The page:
|3:37 PM EDT||
Randy Kuhl Jr., R-NY 29th
Mr. KUHL of New York. Mr. Speaker, I rise today in support of H.R. 5563 and to thank Chairman Miller and Chairwoman McCarthy for their efforts, including a motion to recommit that I offered to H.R. 2857, the Generations Invigorating Volunteerism and Education Act.
Last week on March 6, I offered the motion to recommit to strengthen H.R. 2857 and the national service laws. Recently, the corporation for national community service completed a rule-making process to institute background checks for any individual seeking Federal-funded national service positions within the Senior Companion and Foster Grandparents program and within AmeriCorps programs in which individuals have recurring access to children, the elderly or, individuals with disabilities. That
rule-making process also prohibited individuals from serving in those positions if they were and are registered sex offenders.
While the motion to recommit will codify the corporation's regulations, it will also expand on the corporation's effort by requiring criminal history checks for any individual seeking a federally funded national service position and not just those within the foster grandparents and senior companion programs or just those AmeriCorps programs dealing with specific populations.
Further, in addition to prohibiting registered sex offenders from serving in federally funded national service positions, the motion to recommit includes those individuals convicted of murder as well.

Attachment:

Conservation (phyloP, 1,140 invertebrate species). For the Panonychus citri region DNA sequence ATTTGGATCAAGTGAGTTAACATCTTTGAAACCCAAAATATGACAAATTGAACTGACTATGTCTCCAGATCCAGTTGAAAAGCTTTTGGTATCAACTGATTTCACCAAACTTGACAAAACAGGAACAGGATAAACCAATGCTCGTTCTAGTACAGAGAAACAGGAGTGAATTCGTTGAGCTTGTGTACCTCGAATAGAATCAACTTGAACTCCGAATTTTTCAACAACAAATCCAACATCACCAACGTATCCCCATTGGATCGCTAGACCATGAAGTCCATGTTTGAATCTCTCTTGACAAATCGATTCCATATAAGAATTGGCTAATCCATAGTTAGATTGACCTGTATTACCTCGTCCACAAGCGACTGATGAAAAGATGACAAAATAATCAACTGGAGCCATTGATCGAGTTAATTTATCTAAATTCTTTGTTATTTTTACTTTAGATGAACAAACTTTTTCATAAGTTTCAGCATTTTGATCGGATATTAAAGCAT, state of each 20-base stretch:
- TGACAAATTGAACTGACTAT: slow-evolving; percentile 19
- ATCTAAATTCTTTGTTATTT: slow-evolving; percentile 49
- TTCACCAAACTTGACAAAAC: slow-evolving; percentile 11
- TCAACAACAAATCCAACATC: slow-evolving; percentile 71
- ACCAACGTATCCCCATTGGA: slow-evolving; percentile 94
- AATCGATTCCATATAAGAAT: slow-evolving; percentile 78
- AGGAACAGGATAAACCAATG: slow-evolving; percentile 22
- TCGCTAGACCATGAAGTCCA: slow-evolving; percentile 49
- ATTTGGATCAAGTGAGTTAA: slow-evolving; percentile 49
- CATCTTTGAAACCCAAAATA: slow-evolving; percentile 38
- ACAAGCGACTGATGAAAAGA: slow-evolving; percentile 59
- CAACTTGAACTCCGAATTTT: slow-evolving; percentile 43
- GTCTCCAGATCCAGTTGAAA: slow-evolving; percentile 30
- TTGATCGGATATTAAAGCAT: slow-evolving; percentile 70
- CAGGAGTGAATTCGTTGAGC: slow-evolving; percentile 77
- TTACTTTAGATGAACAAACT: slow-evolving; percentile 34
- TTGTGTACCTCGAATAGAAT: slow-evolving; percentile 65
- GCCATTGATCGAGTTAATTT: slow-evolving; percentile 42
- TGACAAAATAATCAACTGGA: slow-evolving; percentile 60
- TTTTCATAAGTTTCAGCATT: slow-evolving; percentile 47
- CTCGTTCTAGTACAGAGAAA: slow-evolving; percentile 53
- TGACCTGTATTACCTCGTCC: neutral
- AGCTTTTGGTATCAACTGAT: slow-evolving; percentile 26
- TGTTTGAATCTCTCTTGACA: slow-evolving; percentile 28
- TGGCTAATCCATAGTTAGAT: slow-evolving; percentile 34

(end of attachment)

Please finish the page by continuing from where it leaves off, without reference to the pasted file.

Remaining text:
Again, I applaud Chairman Miller and appreciate his courtesies last week on the floor and Chairwoman McCarthy for including the motion to recommit which expresses a loud and clear message, that this House of Representatives believes that those in need who are served by programs supported with assistance under these laws should be assured that they will not be placed in harm's way when approaching these programs for help.
Although I am pleased that the motion to recommit was included in the bill, I'm disappointed that the House majority has chosen not to take up the FISA amendments. The FISA amendments, which we've been hearing about all day, act to provide our intelligence community with the critical tools it needs to conduct surveillance on foreign terrorists without getting tied up in court.
The Senate, as we all know, passed this bipartisan legislation almost a month ago. So I urge the majority to bring this crucial bill up for a vote; and, again, I urge my colleagues to support this bill today before this House.